Being a visionary is a new profession, but it is really just a variant on fortunetelling, which may be the world's oldest. And its marketing appeal is similar – people will pay for reassurance about the unknown.
If you want to do interesting software, you have to have a bunch of people do it, because the amount of software that one person can do isn't that interesting.
One of the problems with posing a 'bold new plan' is that you can't just extrapolate from previous plans.
Microsoft, Apple, Facebook all bought huge patent portfolios to further their strategic game. They're doing what I'm doing!
Ultimately, my Ph.D. is in mathematical physics, focusing on quantum field theory and curved space-time, and I worked with Stephen Hawking.
For relatively modest amounts of sulfur dioxide injected into the atmosphere, you could easily cool Earth by 1% or more, if you want.
If we could create invention capitalism, that would be a helluva legacy, that would be a helluva thing to do… We could actually turbocharge the rate at which the world invents things.
Suppose that every prospective parent in the world stopped having children naturally, and instead produced clones of themselves. What would the world be like in another 20 or 30 years? The answer is: much like today. Cloning would only copy the genetic aspects of people who are already here.
The world has shown that if you provide capital and expertise to an area that is starved for capital and expertise, really good things will happen.
The magic words 'on the Internet,' if inserted into nearly any sentence, seem to protect it from normal critical scrutiny.
The depressing thing about battery technology is that it gets better, but it gets better slowly. There are a whole bunch of problems in materials science and chemistry that come in trying to make existing batteries better.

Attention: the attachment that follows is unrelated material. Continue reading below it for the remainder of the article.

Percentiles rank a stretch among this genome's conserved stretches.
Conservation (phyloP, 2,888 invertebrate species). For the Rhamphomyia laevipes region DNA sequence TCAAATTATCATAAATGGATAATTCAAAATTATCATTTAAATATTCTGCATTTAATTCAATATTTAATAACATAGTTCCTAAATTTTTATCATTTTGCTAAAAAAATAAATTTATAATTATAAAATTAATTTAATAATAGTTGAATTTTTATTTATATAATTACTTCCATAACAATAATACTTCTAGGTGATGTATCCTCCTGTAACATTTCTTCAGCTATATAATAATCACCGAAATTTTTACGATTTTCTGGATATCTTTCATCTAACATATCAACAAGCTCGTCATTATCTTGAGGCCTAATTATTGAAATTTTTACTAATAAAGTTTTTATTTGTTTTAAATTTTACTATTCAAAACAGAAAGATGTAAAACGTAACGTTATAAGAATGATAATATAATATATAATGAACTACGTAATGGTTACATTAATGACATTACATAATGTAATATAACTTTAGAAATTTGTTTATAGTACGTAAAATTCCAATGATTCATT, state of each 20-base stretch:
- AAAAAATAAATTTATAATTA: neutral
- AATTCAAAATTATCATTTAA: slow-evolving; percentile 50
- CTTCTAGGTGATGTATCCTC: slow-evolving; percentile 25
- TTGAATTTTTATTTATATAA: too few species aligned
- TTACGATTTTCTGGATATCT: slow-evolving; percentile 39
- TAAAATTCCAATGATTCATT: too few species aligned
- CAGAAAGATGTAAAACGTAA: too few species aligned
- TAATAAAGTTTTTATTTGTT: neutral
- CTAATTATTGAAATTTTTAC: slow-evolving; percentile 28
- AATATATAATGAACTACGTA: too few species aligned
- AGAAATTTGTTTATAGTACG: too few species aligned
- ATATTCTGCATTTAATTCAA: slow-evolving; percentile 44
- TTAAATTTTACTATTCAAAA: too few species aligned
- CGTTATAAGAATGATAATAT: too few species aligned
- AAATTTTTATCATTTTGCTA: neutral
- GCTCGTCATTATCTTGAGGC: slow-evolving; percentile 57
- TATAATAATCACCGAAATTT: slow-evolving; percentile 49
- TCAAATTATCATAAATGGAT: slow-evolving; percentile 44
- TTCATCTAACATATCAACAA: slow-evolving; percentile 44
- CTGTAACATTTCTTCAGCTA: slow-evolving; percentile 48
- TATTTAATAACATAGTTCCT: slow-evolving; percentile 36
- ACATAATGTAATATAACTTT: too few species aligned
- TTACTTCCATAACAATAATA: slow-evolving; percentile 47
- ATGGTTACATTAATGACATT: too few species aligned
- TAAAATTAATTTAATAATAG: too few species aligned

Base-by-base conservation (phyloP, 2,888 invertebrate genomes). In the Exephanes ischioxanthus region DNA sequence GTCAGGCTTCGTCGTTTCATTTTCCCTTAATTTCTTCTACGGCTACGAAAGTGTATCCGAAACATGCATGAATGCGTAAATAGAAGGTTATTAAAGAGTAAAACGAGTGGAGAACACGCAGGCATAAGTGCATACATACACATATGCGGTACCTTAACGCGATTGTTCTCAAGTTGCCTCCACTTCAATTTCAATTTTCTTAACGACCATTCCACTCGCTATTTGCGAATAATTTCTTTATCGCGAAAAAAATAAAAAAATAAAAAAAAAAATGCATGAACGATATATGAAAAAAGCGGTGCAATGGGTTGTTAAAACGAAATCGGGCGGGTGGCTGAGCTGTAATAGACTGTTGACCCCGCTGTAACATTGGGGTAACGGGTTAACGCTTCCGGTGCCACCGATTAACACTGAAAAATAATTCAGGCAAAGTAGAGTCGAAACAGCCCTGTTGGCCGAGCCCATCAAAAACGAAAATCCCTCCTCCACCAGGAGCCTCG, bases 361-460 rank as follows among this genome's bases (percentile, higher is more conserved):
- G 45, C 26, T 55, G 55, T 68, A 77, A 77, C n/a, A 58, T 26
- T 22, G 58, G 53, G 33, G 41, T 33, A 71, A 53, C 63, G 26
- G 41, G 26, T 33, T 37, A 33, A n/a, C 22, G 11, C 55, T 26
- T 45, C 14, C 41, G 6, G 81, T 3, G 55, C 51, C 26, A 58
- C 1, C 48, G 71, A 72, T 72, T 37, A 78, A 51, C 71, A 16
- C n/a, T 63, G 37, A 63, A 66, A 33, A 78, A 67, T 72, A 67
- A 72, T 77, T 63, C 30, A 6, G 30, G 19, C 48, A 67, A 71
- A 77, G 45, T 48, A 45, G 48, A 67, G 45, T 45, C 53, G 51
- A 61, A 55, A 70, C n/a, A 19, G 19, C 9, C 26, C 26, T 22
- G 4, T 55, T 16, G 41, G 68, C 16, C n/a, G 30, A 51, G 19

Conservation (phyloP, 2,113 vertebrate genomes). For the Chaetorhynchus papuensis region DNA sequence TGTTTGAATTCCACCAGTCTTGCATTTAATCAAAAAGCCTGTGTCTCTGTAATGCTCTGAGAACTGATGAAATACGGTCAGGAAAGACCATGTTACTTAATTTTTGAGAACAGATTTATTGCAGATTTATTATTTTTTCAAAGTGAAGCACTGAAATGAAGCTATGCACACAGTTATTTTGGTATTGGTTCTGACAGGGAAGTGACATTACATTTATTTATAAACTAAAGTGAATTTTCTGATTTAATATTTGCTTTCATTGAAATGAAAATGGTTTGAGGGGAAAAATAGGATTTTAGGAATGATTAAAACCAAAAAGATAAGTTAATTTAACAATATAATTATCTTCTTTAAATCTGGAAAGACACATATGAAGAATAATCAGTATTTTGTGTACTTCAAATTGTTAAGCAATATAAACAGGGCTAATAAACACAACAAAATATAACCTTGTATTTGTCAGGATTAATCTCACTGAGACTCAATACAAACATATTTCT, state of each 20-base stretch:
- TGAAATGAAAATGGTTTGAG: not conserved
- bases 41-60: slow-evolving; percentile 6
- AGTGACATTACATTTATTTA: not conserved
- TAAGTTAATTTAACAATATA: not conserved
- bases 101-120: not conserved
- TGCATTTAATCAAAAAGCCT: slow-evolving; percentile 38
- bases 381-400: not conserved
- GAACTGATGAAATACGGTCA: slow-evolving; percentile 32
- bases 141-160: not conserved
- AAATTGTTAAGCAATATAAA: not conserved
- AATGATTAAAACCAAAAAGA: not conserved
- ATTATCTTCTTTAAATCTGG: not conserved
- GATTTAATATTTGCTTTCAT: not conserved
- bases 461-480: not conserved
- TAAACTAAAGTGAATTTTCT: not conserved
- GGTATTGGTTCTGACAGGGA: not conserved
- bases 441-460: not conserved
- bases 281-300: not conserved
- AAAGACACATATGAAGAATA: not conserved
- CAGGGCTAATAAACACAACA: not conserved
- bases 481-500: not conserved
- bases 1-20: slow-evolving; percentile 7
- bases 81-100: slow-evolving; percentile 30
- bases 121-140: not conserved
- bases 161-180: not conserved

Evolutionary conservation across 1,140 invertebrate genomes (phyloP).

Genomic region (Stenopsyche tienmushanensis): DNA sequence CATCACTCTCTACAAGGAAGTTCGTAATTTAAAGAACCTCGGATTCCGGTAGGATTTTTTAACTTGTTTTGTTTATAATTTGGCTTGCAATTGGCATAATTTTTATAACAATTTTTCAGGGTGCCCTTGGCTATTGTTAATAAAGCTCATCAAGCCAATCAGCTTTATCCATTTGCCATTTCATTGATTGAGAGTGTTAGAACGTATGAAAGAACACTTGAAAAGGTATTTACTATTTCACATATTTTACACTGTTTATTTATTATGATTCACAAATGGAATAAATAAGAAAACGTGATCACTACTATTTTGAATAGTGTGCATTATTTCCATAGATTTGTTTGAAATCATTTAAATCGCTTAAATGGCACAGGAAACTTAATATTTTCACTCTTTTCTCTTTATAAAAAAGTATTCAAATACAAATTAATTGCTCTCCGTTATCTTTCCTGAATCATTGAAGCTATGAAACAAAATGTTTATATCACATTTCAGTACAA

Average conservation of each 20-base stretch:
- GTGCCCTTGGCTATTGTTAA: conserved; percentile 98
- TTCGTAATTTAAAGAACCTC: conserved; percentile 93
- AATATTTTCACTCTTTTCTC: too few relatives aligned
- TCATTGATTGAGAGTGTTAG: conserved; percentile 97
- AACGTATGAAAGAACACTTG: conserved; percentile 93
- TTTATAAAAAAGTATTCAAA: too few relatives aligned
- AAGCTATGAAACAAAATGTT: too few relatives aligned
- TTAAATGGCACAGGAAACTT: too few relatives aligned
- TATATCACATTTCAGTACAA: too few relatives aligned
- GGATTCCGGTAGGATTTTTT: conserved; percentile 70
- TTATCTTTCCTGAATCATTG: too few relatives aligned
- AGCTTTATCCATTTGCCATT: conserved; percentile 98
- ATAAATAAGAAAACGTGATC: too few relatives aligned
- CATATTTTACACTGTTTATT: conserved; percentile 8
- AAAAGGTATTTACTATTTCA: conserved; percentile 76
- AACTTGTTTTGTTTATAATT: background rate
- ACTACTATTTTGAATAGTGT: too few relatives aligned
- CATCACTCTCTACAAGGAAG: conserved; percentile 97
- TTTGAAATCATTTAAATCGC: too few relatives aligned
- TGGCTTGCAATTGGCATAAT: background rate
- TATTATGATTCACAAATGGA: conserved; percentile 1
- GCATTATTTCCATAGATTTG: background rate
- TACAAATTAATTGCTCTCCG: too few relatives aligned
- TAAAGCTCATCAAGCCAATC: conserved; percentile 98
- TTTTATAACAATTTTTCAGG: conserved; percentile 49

In the early days of the software industry, people cared about copyright and didn't give a damn about patents – they copied each other willy-nilly.
Making money from enforcing patents is no more wrong than investing in preferred stock.
Sooner or later the space program will need to save us by detecting and deflecting an incoming asteroid.
Risk is the sort of word that is easy to discuss upfront but tough to handle when it comes time to pay the piper. There will always be some who wimp out and second-guess when the pain hits, but that is a childish reaction.
Pressure cookers are relatively inexpensive, they're in every kitchen store, your grandma probably had one, but a lot of people don't. A pressure cooker is interesting because by pressurizing the vessel, you're able to cook much hotter than the boiling point of water, and still have water be present.
New online formats gutted the newspaper-ad business. Why pore over tiny print looking for a job in the want ads when you can tap a few keywords into monster.com, then click through and apply? Why pay a steep per-character rate for a classified when you can hawk a whole garage full of used stuff on EBay or Craigslist for free?
Economists want their discipline to be a science, and they have nailed down a few precepts, but many of their debates are still clouded by ideology.
In politics, religion and other areas of culture, people disagree on the worth of competing ideas. There is no equivalent to the scientific method that can determine in a robust way which ideas match the real world, and which ones can be ruled out. So conflicting ideologies persist indefinitely.